Lesson 1, Topic 1
In Progress

Codependency and Boundaries

Codependency is, like triggers, perceptions, and just about every other part of ourselves, a function of what we learned as children.  It has many facets, but a key part of it is a strategy of connecting our value or worth to what someone else does or doesn’t do.  And co-dependency, as its name implies, requires two or more people. Typically, one is caretaker or ‘enabler’, the other is the dependent. Often, the roles between the two interchange.  But it isn’t a one-way relationship; the enabler often gains a sense of worthiness, a means of control, or some other benefit, while the dependent is, in some way taken care of. It is rarely an effective relationship in the long term.

Codependency is a topic that has entire books written about it. Our discussion in this lesson is in the context of addiction and families, where codependency is nearly always present.  But before we go further, note that codependent behaviors are learned from our parents and the environment we grow up in. Our parents, in turn, learned it from their parents. No one wakes up and decides to be codependent, and no one intends to behave that way.  So let’s put aside any judgment or shame,

Regardless of whether we’re the dependent or the enabler, codependency interferes with autonomy. It makes it hard to think for yourself. It makes for blurred boundaries.  And many people use the word in a way that’s dripping with judgment or accusation: “Stop being codependent.”  “If you weren’t so codependent, I could just live my life.”  But if we can view codependency through the lens that Gabor is showing us, we might see a different perspective.

Think about codependency, boundaries, and what we’ve already learned about perception. Codependency, whether we are enabler or dependent, is driven by perceptions that are filtered by our earlier-in-life experiences. It’s further complicated by the intertwined nature of the connection between the codependents. All of these pieces fit together.

In our addiction-affected families, we often hear from the enabling person “I have to save him” or “She needs my help” or “I can’t just let him be on the street” or something similar.  Conversely, we hear from the dependent person “I wish she weren’t so controlling” or “I wish she’d leave me alone.”  Of course, we hear the opposite messages as well: “Why won’t you do this for me”, or “I can’t take this anymore.”  Codependency represents a constant struggle between competing desires and needs, which are rarely met. Everything comes with strings attached. Both parties struggle with resentments toward each other. Boundaries (on both sides) are rarely respected. 

In short, nobody’s happy.  And that’s because our unmet needs and our filtered perceptions are getting in the way.  If we’re an enabler, we probably want to be loved and appreciated. Or to feel needed. Or to gain control, so we don’t feel out of control. If we’re a dependent, we probably aren’t good at asking for our needs. Or we don’t feel confident. Or we don’t feel lovable. (Yes, a lot of those “feels” are perceptions, not needs. They’re used here for language simplicity.)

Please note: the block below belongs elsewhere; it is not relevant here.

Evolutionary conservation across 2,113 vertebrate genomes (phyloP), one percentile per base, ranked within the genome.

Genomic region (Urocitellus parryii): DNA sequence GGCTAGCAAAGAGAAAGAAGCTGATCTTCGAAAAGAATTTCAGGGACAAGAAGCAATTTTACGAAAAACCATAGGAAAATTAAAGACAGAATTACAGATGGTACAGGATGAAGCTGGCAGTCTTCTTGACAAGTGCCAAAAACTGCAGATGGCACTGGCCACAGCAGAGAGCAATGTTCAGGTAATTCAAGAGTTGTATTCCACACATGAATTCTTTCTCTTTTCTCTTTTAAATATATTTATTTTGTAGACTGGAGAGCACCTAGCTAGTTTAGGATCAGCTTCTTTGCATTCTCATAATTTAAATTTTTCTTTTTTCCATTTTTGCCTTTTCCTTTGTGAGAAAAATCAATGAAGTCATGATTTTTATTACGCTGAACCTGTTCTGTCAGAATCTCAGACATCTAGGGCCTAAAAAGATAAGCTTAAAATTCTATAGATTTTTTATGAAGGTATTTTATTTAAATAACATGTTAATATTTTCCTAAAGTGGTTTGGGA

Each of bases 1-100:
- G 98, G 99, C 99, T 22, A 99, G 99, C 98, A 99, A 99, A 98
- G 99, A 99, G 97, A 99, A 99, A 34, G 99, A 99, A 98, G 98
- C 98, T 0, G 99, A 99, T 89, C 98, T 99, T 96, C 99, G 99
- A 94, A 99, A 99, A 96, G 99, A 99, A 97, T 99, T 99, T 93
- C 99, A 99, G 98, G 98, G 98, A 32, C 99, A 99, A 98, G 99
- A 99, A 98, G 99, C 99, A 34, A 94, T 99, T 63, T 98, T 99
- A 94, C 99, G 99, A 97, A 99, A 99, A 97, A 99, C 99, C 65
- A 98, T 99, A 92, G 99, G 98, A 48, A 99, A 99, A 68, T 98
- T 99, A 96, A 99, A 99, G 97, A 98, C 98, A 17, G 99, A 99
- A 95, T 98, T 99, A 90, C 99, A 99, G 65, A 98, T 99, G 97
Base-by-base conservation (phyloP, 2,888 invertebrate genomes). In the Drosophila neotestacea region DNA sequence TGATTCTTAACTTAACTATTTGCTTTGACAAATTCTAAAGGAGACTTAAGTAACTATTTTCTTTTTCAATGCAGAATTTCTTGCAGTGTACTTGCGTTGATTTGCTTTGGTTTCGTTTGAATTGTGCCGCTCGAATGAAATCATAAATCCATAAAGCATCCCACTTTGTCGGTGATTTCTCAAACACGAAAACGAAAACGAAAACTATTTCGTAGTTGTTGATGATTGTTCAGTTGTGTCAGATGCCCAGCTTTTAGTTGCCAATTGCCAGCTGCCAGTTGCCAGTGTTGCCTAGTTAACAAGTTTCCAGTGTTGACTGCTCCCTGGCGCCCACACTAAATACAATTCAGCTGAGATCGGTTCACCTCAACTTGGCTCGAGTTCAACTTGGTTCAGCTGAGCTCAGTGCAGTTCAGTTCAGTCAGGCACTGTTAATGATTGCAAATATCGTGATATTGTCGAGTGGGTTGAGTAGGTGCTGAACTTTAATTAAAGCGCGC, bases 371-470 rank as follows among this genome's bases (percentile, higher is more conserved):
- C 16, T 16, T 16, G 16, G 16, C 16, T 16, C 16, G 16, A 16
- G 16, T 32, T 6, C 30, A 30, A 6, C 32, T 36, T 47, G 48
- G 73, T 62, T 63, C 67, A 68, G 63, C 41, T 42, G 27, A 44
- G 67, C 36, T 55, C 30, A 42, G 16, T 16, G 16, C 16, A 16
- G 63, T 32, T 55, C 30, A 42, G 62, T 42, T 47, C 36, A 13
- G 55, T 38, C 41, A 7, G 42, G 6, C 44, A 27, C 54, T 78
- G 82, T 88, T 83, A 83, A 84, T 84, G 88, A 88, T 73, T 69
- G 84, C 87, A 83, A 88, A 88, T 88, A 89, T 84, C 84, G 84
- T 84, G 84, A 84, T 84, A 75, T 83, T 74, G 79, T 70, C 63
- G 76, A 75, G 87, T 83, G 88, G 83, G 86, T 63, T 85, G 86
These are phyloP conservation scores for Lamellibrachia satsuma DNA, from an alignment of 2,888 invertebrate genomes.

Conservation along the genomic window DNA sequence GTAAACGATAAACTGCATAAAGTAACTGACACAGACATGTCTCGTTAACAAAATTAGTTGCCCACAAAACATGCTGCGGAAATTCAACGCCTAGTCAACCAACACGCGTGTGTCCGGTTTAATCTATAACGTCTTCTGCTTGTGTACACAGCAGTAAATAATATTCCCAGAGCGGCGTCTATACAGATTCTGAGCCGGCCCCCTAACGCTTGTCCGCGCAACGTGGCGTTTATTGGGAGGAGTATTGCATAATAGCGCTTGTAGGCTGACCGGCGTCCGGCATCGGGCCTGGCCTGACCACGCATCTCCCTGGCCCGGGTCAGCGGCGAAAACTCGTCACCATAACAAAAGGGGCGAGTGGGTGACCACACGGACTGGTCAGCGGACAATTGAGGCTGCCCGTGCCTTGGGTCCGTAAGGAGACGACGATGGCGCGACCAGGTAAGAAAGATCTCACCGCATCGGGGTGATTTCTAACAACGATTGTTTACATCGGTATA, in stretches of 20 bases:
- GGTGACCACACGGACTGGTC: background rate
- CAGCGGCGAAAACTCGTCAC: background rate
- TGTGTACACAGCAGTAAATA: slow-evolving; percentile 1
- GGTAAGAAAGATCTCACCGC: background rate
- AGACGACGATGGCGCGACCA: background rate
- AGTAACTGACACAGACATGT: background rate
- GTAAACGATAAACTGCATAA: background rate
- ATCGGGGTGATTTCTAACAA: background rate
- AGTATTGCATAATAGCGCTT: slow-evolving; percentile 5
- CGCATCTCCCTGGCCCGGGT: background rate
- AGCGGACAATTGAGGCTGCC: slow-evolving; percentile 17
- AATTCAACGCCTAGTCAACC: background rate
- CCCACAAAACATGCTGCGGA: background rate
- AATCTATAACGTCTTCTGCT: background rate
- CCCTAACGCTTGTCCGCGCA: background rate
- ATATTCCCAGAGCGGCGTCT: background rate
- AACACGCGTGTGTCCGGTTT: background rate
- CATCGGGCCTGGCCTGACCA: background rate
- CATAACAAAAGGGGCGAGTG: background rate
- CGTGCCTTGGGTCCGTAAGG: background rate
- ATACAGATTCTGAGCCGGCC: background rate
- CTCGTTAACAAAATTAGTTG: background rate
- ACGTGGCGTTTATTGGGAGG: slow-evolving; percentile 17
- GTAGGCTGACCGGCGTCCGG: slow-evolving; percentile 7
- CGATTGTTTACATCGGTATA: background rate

So much of the web of codependency is driven by perception and unmet needs.  Here’s the catch:  Understanding it intellectually doesn’t mean we can just change our behavior.  We’ve spent decades learning it. The underlying behaviors and perceptions allowed us to survive. So it will take time to learn new, more effective strategies.

One of the first things we can do is simply acknowledge our behaviors. Talk to the people we’re connected with. Have conversations about codependency. Own our own behaviors, and ask the other person to acknowledge theirs. Agree to gently, respectfully, and lovingly point out or remind each other when we’re acting with codependence. 

And… we can give ourselves, and those around us, permission to be imperfect. To fail. To fall into old patterns.  We can recognize that overcoming these behaviors is a practice.  It’s not something we achieve and are done with. When we do that, it’s much easier to accomplish.

For those of us who are on the enabling end of the spectrum, it can be scary to let go. To step back, and to give up control, judgment, and expectation.  But when we do this, often, something wonderful happens. The person we’ve been tangled up with suddenly feels the freedom of not being controlled. S/he doesn’t have to worry about disappointing you. There’s no fear about what happens if s/he fails.  With the loss of that pressure, and those expectations, very often the person can now feel free to actually improve him or herself. Maybe they’ll ask for help from someone other than you. Maybe they’ll ask you, but in a different way.

And for those of us who are dependent, having boundaries, and letting go of the codependent support we may have relied on can also be freeing. We may suddenly feel our sense of worth improving. We might discover that we can now make our own decisions. Even if they aren’t perfect ones, we learn, and we can get better.

Nothing about this process is easy. But we can approach it with love, compassion, and non-judgment. Curiosity. An open mind. A recognition that no one is at fault, no one is to blame, no one is trying to harm the other person. With that perspective, we communicate better. We have clearer, more effective boundaries. We can find our worthiness within ourselves. And ultimately, that helps us live happier, healthier lives.